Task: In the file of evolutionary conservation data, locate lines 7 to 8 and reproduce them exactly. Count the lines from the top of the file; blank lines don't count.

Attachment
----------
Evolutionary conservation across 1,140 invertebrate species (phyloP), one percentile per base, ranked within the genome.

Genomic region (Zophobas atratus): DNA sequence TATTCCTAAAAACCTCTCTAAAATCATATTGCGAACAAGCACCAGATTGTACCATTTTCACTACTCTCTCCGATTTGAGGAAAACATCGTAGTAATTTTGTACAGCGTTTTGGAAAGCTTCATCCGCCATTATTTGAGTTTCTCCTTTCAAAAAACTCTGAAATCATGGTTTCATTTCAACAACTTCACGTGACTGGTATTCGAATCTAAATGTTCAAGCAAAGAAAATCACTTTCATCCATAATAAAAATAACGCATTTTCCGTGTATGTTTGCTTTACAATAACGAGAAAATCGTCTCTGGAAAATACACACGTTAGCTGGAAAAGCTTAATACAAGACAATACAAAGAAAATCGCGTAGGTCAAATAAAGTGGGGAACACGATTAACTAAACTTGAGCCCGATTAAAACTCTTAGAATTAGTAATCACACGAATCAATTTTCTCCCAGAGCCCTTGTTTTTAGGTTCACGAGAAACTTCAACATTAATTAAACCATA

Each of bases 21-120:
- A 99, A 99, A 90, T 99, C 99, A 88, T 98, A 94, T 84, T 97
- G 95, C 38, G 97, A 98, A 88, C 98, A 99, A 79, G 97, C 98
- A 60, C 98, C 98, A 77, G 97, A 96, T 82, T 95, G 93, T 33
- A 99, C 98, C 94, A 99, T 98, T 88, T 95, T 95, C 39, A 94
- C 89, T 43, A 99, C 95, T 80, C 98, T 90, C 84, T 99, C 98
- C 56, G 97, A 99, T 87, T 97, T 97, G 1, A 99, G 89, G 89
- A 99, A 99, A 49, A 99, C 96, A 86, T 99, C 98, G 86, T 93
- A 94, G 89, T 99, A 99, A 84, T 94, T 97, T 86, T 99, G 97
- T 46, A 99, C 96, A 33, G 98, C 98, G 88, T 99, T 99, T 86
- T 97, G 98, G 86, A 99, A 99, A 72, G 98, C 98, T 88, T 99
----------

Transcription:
- A 99, C 98, C 94, A 99, T 98, T 88, T 95, T 95, C 39, A 94
- C 89, T 43, A 99, C 95, T 80, C 98, T 90, C 84, T 99, C 98